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Opening the Dialogue for Clinical Scholarship

We offer our proposed definition of clinical scholarship as a means for opening a dialogue within the academic medical community. This conversation needs to continue at multiple levels: in divisions and departments of medical schools, in promotion and tenure committees at medical schools and universities, and at national and international levels within disciplines and professional societies. We believe clinical scholarship can be defined succinctly and evaluative criteria established. We also believe clinical faculty members will present myriad creative products representing clinical scholarship. Educators have developed multiple venues through the AAMC to present educational scholarship. The Group on Educational Affairs meetings, Research in Medical Education conferences, and MedEdPORTAL represent venues commonly used by scholars to present innovations in medical education. Similar processes should be created to facilitate the work of clinical scholars in parallel to what has been accomplished for educators. We urge the AAMC to take the lead in helping constituent members create processes to recognize and reward clinical excellence and related clinical scholarship in academic medicine.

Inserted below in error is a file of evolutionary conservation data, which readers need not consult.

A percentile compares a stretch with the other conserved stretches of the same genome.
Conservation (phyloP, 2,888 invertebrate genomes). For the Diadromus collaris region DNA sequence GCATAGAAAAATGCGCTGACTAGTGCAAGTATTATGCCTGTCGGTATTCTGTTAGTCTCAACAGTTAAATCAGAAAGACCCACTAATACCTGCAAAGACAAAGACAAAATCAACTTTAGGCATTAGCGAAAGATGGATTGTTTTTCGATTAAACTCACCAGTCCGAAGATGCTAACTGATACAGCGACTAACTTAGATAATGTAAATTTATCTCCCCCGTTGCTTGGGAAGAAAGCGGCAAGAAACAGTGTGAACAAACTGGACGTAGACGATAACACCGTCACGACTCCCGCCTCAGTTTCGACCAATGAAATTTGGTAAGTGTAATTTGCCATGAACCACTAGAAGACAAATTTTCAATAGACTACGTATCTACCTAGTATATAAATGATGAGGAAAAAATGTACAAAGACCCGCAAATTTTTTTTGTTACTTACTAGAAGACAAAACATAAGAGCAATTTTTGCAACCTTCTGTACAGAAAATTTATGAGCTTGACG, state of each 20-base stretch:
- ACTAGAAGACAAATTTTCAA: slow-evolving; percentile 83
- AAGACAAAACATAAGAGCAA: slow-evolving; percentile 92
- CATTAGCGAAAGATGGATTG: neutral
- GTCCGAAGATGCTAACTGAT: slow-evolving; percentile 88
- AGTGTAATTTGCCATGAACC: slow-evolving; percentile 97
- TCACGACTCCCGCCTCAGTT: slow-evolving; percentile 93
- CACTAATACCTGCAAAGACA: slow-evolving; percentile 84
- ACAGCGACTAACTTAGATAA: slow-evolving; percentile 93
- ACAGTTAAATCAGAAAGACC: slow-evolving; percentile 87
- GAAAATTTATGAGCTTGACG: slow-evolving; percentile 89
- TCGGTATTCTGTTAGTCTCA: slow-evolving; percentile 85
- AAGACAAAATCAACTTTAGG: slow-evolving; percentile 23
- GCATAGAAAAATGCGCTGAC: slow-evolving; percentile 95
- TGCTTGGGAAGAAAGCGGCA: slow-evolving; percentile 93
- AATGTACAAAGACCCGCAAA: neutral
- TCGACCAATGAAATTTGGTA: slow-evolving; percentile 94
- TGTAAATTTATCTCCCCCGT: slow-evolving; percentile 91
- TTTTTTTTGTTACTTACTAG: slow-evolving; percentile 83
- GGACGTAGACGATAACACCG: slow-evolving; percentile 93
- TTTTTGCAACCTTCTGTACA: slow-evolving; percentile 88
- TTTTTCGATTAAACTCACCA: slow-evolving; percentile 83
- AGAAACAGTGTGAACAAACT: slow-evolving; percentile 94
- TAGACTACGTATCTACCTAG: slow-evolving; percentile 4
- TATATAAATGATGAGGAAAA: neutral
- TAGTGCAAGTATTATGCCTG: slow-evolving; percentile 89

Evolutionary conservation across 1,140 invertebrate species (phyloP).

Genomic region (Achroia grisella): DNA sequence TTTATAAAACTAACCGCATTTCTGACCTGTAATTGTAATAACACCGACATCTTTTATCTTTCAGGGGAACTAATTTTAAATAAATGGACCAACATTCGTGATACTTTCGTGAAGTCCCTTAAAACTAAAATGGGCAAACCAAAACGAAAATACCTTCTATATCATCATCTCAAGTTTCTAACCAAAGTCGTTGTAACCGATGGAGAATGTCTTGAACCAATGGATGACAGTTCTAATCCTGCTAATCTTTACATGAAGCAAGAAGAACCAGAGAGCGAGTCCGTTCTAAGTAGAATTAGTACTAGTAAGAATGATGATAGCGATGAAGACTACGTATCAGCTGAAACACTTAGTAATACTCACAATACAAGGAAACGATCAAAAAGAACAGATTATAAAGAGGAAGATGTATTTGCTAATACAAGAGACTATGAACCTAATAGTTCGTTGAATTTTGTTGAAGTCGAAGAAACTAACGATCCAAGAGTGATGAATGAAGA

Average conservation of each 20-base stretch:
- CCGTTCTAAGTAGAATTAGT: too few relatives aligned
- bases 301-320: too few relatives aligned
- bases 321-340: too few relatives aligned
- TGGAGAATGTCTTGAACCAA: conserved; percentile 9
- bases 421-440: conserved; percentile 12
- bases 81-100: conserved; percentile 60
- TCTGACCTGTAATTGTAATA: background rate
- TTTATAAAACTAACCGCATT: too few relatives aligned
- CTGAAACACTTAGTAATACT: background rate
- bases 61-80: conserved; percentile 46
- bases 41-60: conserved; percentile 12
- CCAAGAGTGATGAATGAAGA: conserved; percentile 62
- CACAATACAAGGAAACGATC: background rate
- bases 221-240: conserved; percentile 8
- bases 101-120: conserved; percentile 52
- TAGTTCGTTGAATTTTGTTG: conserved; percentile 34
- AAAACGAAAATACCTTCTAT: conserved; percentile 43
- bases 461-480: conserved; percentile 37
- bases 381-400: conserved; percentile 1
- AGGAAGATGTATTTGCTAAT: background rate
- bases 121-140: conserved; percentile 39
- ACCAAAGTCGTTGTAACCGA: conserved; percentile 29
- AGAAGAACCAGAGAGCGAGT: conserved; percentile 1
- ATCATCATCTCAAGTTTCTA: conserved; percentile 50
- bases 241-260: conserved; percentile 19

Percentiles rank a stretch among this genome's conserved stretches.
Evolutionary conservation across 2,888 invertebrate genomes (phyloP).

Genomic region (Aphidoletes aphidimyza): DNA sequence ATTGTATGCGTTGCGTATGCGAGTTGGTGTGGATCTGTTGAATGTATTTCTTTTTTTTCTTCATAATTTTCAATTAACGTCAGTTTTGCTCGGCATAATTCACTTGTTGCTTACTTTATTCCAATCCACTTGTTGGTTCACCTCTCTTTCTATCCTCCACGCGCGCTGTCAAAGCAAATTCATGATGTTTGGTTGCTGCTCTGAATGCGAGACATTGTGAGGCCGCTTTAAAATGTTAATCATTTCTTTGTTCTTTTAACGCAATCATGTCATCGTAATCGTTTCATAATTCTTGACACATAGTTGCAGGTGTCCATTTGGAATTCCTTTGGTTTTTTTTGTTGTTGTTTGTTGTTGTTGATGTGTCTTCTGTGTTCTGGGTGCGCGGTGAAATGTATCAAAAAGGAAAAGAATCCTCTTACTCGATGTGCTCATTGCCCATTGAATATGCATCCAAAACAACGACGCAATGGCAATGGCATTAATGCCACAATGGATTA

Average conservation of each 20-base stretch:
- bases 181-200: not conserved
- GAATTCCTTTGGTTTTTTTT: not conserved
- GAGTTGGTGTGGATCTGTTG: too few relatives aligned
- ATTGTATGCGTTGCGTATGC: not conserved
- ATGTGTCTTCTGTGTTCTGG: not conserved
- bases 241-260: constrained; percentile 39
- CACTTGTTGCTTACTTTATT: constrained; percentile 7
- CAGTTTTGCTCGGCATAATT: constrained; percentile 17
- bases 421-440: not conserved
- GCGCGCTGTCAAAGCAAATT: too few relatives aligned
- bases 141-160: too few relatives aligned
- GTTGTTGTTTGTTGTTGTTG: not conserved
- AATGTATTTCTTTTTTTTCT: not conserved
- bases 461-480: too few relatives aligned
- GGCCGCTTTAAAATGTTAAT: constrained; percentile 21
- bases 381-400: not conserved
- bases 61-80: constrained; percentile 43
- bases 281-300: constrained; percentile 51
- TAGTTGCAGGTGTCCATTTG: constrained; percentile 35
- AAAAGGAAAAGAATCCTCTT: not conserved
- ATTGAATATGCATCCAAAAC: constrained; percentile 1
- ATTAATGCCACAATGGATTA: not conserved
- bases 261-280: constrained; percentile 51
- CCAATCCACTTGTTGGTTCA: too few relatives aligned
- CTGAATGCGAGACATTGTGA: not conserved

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Funding/Support:

None.

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Other disclosures:

None.

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Ethical approval:

Not applicable.

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References

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2Simpson D, Fincher RM, Hafler JP, et al. Advancing educators and education: Defining the components and evidence of educational scholarship. Med Educ. 2007;41:1002–1009.

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© 2011 Association of American Medical Colleges